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The "Ode of Remembrance" is an ode taken from Laurence Binyon's poem "For the Fallen", which was first published in The Times in September 1914. ...
The "Ode of Remembrance" is an ode taken from Laurence Binyon's poem "For the Fallen", which was first published in The Times in September 1914.
The poet wrote For the Fallen, which has seven stanzas, while sitting on the cliffs between Pentire Point and The Rumps in north Cornwall, UK. A stone plaque was erected at the spot in 2001 to commemorate the fact.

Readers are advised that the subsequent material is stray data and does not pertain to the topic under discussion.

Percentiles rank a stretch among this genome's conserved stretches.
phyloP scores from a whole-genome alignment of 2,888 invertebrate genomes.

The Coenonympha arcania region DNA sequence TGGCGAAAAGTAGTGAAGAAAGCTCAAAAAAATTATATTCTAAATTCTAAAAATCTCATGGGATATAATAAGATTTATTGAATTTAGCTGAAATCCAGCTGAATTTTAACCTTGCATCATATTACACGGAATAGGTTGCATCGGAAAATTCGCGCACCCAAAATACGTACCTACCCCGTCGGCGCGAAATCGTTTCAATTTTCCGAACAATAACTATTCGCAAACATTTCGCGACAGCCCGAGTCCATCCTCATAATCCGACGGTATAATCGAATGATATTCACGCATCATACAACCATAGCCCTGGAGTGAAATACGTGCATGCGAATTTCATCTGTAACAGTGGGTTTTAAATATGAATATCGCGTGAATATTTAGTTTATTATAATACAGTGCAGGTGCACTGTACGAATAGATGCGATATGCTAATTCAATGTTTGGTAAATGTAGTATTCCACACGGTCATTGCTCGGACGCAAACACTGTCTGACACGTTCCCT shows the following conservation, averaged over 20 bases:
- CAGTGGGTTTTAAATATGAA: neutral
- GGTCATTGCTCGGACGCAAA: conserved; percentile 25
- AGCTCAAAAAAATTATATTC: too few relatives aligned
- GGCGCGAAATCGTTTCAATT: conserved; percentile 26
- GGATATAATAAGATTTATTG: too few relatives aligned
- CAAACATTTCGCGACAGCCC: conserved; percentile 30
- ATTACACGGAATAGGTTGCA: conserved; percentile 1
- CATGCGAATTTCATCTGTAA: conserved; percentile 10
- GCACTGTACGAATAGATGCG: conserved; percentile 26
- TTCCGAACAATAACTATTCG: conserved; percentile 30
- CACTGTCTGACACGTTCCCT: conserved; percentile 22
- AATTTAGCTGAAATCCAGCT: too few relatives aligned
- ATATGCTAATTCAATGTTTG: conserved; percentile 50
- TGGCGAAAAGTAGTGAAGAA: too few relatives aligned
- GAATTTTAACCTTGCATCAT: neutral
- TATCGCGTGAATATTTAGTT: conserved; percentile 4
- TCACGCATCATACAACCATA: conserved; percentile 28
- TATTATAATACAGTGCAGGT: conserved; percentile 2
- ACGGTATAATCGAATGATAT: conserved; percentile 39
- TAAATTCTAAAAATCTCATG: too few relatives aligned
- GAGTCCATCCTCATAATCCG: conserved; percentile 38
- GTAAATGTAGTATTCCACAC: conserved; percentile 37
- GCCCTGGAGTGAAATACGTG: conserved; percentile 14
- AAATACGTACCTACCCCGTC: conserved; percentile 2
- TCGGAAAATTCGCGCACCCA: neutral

Over time, the third and fourth stanzas of the poem (although often just the fourth) were claimed as a tribute to all casualties of war, regardless of state.
They went with songs to the battle, they were young.
Straight of limb, true of eyes, steady and aglow.
They were staunch to the end against odds uncounted,
They fell with their faces to the foe.
They shall grow not old, as we that are left grow old:
Age shall not weary them, nor the years condemn.
At the going down of the sun and in the morning,
We will remember them.
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